Accessibility tools

An overview of tools I use in my daily accessibility live.

Automatic accessibility check

Axe browser plug-in of Deque Systems.

Axe is also available for local installation on a server. Great for testing multiple pages in one batch.

Headings check

HeadigMaps shows structure of headings of the current page.

Contrast

Colour Contrast Analyzer is an application that you have to install on your computer. Colour Contrast Analyzer of The Paciello Group is available for Mac and Windows.

Screen reader

  • VoiceOver is available on your Mac, iPad and iPhone.
  • Talkback is available on Android devices.
  • Narrator (Dutch:Verteller) is available on Windows, but yet not fully operable.
  • JAWS is mostly used, but you have to buy a version. There is a 40-minute version, but this version is not available for testing, demo or presentation purposes.
  • NVDA only works on Windows. This open source screen reader is becoming more popular these days.

By starting screen reader software your keyboard or touch screen works differently. Check on forehand what these differences are.

Accessibility tree

This is the tree where you can find out if an component is really that what it suppose to be. Also you can read out the name of the component and the state. The Accessibility tree is available in every modern browser by inspecting the element. For Internet Explorer you can install aViewer by Paciello Group.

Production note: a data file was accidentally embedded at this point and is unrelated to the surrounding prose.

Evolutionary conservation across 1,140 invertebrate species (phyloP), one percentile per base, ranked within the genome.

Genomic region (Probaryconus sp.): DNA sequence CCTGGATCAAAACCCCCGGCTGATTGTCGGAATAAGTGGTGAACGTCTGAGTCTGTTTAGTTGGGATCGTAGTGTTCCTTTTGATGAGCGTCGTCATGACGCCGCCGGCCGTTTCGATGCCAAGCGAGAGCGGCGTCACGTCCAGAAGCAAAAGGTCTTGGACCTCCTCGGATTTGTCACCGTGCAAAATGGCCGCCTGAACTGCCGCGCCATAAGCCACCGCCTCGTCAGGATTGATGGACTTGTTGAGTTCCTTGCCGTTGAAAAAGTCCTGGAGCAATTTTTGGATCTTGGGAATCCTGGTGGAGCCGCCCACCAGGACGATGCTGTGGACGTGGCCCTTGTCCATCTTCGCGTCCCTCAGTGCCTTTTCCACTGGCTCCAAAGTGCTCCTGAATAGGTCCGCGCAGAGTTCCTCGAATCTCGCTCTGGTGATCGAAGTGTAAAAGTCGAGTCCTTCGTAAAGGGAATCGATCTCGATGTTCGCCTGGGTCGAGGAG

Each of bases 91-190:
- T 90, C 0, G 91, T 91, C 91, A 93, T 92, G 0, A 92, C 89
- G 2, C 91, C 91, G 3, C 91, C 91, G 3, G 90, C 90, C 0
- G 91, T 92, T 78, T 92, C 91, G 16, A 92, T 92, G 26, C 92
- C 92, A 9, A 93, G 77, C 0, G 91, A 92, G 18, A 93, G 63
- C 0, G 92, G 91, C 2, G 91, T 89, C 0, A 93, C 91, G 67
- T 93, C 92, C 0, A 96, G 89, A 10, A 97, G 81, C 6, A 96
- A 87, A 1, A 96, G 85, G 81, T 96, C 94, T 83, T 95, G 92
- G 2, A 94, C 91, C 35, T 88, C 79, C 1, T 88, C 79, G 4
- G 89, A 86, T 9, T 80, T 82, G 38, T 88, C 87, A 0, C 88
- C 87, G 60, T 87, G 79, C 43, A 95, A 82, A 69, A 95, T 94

Text spacing

Success criterion 1.4.12 can be tested with the Text Spacing bookmarklet of Steve FaulknerGroup.

Web developers toolbar

This is a browser plugin (Chrome, Firefox) with lots of handy tools like disable CSS, view alt-texts of images, resize Window and shortcuts for W3C validators.

Reading level

Succes criterion 3.1.5 level AAA can be partly tested automatically in Dutch via Leesniveautool by the Accessibility Foundation. I have found one for the English language; there might be more. I have not used this one yet Readability formula test

Validate

Keyboard

  • Is there a skiplink?
  • Can you always see where you are?
  • Can you reach every interactive element?
  • Do you never got stuck in the interface?
  • Is there a logical focus order?

Use Tab and Shift+Tab to navigate through links, buttons, input fields and other focusable elements.

Use Space or Enter to activate buttons or Enter to follow a link.

Use arrow keys to navigate through a group of radio buttons, a select box or a calendar. In some websites arrow keys are used for navigation through menu's, tabs and accordions. Arrow keys can be also used to scroll through pages.

Use Esc to close opened select boxes and in most cases popup windows and opened menu's.

Resources

Page updated: 19 December 2019